This seems to assume that Joseph and Martin would remember Mosiah 3:7: “And lo, he shall suffer temptations, and pain of body, hunger, thirst, and fatigue, even more than man can suffer, except it be unto death; for behold, blood cometh from every pore, so great shall be his anguish.”
These are only a few simple examples. The Book of Mormon appears to have strongly shaped and influenced early LDS teachings about Christ and his Atonement.6 As LDS Institute instructor Gerald E. Smith argued, “The Book of Mormon shaped Mormon Christology through stories and narratives of prophets and believers as they experienced Christ in vision and revelation, interacted with him personally during his post-resurrection visit to the New World, and recorded their observations in the scriptural record.”7
That Joseph Smith’s ideas and wordings about Christ and the Atonement were likely shaped, to a significant degree, by the Book of Mormon is remarkable considering that he personally communicated with the Savior on multiple occasions.8 Even with all his visions, Joseph seems to have drawn on the Book of Mormon for knowledge about Christ, and Christ seems to have alluded to the Book of Mormon when revealing Himself to Joseph.
Knowing that even Joseph Smith’s views about Christ were shaped by the Book of Mormon, modern readers can, all the more, turn to it in the same way, allowing their understanding of Christ to be informed and enriched by it as well. On the evening of September 21, 1823, the angel Moroni told Joseph that the book that he would bring forth would contain “the fullness of the everlasting Gospel.”9 Never forgetting this, Joseph knew until the day he died that important truths about Christ were to be gleaned from the pages of the Book of Mormon. Modern readers can likewise continue, throughout their lives, to gather important insights into the eternal mission, gospel, and atonement of Christ by repeatedly contemplating the words of this testament of Jesus Christ.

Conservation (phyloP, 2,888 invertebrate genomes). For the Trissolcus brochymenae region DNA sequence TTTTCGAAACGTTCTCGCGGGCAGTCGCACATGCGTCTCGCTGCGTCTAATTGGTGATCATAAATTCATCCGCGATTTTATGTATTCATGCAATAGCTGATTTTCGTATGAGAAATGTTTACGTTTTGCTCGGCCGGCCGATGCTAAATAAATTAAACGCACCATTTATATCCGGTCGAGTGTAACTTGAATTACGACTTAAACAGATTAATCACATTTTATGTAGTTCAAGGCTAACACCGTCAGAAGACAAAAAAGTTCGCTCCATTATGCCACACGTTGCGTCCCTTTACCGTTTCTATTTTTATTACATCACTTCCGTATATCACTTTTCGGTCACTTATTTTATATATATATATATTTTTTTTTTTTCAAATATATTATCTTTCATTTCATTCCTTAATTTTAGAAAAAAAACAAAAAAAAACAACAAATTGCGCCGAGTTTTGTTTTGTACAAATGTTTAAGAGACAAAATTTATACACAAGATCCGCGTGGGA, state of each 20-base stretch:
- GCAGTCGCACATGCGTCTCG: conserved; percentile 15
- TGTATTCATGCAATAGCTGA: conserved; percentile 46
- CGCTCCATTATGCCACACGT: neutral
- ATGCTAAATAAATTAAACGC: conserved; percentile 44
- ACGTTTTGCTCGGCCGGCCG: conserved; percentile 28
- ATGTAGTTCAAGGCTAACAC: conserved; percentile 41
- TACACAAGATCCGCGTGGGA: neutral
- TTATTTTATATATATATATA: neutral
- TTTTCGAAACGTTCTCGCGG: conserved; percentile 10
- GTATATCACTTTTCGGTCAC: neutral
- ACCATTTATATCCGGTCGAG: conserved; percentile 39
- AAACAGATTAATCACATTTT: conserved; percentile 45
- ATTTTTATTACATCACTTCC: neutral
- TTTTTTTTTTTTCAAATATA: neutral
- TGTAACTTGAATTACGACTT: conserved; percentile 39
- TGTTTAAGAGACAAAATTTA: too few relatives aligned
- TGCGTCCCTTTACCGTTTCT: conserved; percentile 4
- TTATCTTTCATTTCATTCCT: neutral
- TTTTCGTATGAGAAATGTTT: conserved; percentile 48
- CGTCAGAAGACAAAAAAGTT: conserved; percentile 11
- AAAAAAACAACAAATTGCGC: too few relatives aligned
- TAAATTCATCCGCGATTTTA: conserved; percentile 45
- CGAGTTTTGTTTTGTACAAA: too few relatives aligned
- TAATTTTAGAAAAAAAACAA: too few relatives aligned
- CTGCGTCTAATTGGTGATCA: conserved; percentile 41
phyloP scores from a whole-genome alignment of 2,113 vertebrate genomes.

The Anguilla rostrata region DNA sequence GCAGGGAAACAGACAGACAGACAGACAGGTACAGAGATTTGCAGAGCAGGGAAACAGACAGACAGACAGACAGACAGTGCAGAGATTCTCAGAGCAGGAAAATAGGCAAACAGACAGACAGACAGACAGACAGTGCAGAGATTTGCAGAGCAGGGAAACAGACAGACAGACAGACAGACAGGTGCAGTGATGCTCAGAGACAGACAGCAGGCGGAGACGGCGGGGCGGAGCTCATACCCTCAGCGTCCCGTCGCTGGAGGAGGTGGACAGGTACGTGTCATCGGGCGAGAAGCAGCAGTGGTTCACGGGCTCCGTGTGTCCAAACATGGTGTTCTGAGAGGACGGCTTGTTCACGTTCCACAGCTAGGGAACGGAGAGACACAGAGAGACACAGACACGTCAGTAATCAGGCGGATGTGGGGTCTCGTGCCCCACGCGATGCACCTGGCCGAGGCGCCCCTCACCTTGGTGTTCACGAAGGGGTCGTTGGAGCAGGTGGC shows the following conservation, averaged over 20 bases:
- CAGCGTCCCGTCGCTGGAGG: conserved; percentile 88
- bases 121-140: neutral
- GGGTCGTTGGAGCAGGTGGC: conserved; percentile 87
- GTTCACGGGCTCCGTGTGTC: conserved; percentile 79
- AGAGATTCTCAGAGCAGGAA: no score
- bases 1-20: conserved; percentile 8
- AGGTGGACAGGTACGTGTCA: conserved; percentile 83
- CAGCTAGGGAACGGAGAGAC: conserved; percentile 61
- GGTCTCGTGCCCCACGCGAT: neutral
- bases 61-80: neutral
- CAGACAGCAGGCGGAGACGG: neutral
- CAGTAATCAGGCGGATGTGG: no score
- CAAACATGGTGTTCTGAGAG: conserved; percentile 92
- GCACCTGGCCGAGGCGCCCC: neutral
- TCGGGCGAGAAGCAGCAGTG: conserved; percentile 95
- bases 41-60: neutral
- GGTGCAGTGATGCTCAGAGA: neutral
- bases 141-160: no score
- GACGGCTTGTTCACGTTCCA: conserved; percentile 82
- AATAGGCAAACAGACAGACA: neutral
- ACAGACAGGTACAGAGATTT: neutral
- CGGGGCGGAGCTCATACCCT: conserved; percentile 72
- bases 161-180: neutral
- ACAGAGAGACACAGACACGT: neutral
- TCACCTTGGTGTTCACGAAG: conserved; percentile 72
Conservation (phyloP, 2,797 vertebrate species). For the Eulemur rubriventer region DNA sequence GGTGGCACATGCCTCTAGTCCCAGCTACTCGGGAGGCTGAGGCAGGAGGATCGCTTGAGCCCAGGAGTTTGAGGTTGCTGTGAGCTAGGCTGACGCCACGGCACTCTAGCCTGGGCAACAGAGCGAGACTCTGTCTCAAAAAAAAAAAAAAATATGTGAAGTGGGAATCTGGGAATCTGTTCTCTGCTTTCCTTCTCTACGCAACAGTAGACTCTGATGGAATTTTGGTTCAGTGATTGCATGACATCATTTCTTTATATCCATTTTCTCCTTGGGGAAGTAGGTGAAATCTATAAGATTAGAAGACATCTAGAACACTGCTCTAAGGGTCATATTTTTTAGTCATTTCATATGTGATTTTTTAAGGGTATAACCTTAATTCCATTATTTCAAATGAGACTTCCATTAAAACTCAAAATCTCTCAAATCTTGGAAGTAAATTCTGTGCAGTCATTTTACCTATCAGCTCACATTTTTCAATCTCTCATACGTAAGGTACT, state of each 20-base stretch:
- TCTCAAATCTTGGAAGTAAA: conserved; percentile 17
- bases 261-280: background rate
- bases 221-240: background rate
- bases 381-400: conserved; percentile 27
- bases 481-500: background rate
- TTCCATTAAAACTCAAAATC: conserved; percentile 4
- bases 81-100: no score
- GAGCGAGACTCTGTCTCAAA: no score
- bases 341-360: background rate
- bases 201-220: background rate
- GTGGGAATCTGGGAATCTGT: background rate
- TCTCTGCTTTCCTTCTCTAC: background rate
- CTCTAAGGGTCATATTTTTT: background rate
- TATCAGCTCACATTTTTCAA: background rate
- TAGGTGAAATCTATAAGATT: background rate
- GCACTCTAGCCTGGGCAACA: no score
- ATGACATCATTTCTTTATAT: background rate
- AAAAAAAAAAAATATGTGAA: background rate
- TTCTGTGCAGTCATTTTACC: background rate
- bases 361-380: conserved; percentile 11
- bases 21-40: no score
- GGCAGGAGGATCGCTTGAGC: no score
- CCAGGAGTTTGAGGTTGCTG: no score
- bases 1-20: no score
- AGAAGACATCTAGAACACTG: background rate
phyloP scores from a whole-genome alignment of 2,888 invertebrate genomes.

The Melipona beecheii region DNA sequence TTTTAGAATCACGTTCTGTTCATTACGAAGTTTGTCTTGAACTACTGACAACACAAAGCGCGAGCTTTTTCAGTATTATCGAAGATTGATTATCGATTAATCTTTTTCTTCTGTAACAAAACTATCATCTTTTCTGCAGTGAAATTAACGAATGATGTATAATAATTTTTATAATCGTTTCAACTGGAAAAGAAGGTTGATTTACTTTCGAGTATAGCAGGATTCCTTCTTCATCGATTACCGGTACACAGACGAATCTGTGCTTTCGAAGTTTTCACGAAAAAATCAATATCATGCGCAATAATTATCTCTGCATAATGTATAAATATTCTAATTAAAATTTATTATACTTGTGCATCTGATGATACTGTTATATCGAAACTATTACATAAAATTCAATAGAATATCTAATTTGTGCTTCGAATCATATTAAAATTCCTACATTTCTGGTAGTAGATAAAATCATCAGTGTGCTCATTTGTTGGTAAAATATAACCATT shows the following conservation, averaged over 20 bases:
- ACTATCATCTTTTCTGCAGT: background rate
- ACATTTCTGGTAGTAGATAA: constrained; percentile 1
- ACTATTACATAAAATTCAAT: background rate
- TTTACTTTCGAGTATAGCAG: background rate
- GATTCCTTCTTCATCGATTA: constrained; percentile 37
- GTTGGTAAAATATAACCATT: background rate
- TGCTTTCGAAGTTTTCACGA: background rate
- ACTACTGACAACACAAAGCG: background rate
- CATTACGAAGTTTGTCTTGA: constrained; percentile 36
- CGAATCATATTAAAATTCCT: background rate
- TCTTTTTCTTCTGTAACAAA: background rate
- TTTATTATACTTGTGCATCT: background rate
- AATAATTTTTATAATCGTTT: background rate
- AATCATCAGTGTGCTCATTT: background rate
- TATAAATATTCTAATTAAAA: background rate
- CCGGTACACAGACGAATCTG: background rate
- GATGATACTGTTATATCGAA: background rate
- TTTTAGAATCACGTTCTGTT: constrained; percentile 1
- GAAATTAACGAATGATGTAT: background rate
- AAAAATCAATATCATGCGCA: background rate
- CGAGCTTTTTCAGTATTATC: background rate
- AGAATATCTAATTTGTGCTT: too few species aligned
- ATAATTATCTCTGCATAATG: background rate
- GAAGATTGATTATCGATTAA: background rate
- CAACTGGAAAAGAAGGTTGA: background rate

Readers who allow the Book of Mormon to help shape their perception of the Atonement will find themselves grounded in its eternal truths. As Boyd K. Packer stated,
[The Atonement of Jesus Christ] is the very root of Christian doctrine. You may know much about the gospel as it branches out from there, but if you only know the branches and those branches do not touch that root, if they have been cut free from that truth, there will be no life nor substance nor redemption in them.10
The Book of Mormon can help readers to connect to the root of the gospel and understand the Atonement in all its depth and beauty, just as Joseph Smith did.